Review: meta DJ

Back in September, Sound Trends released their latest iPad Music App, meta DJ. At the time it had a mixed reception, but Sound Trends has been hard at work answering the requests of their users. With 6 updates now, adding everything from Audio PasteBoard importing to performance recording, I felt it was time to give this "50% DJ - 50% Producer" app a look.


50% DJ

If you are at all familiar with DJ software like Native Instrument's Traktor, then this is going to be immediately familiar to you. If you are not familiar with DJ software, then God have mercy on you because the tutorials and manual won't; more on that later.

The slimmed down TrackDeck gives you all of the controls you need, including the ability to do hot loops by tapping the loop size selector. They managed to cram a lot of features into a tiny space. Some features are missed, like tempo nudge, but they try to make up for it with BPM scaling (1/2x, 1x, 2x the auto-detected BPM).

Tracks seem to sync up nicely, though I had some issues with a couple of tracks that had odd time-signatures or too many tempo changes. For acoustic tracks that don't perfectly match their BPM you can assign the down beat to re-align the grid. The BPM can be synced via MIDI (and Virtual MIDI) to play along with other apps like Genome, but I had severe issues with running any other apps in background audio mode. The MIDI sync should probably be left to syncing with external devices or computers.

If you turn off sync you can even beat-juggle, like Ean Golden, with the 4 Hot Ques. The buttons are highly responsive, making this modern style of DJing possible!


25% Producer

In addition to the obvious DJ TrackDeck you can assign several other "instruments" into the 4 deck slots. There is the new Riser mini-synth, keyboard sampler, one-shot sampler, drum machine and Looper; based on Sound Trends other app Looptastic. Several of these are surprisingly robust, the sampler and Looptastic implemntations are great. The Drumtron drum machine has some wild results that make it very playful. Each instrument has it's own effects pannel with X/Y controller and lots of effects choices.

The Loop Store initially looked to me like a ploy for in-app purchase money, but they supply a huge amount of free loops in addition to the premium ones. All of that said though, there are better and easier avenues available on iOS for producing original music. All of these instruments add greatly to the DJing experience, allowing for your own variations and highlights to come into the mix, but out of the DJ context they seem less inviting.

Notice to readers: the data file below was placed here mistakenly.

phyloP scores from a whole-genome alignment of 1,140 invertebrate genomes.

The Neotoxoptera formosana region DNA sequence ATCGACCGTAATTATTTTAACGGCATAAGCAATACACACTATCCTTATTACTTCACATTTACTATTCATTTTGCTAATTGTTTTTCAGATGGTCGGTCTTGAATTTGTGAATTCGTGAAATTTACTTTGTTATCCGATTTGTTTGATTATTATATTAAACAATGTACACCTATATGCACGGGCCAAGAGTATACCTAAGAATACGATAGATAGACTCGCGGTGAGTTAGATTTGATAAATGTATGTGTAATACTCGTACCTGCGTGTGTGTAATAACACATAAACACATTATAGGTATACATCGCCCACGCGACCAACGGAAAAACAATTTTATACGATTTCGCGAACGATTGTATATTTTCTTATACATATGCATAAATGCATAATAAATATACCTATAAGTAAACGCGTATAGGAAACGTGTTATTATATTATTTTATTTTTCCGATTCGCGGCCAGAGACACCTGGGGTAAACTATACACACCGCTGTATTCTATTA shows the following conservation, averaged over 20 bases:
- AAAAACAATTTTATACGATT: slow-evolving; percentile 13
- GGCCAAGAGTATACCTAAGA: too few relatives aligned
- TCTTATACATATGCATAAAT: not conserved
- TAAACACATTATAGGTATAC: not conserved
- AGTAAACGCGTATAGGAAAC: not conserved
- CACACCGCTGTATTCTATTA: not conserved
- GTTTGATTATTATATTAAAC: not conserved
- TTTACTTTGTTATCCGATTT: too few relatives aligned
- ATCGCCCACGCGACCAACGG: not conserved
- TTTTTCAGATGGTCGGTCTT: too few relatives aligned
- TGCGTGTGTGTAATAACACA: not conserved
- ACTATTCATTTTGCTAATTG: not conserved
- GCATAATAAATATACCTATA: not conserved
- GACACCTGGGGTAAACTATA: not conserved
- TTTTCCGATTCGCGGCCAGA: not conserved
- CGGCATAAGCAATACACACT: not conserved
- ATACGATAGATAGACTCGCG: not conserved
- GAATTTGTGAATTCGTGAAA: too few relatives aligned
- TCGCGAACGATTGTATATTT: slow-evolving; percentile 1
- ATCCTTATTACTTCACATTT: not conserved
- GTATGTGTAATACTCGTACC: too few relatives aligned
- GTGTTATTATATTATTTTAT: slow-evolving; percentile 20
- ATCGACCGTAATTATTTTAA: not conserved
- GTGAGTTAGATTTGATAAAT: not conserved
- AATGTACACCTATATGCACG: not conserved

Feature Creeper

Some features are buried and lost in the whole package, as they attempt to meet all of their users' requests. I don't fault them for this; in fact I think it is a great bit of engineering to cram all this into one app. The Pasteboard implementation is the worst offender here, necessitating a convoluted route to import your own samples.
I had to get help from the Dev to figure this one out:

"Create a new Looptastic "loopset" using EDIT, hit the + sign to add a loop, then go to LoopSets and you will see Audio Pasteboard."

I won't knock them for that though, because I'd rather have to go through the process than not have it available at all!


25% Support

What I will fault them on is the low priority they have given to maintaining their support material. Hitting the "Help" button in the app takes you to the wrong page, and even if it was working, it was intended to take you to their forums instead of a simple manual. The current manual is also admittedly outdated by their aggressive update cycle. I feel terrible pointing out the flaws they've raised by trying to make their app meet all of their user's expectations, but I think the over-all experience for new-users suffers from the disorganized tutorials and outdated manual. If their tutorials were clearer or the manual maintained (and readily available) this could be a great introductory app for anyone who has ever thought about DJing.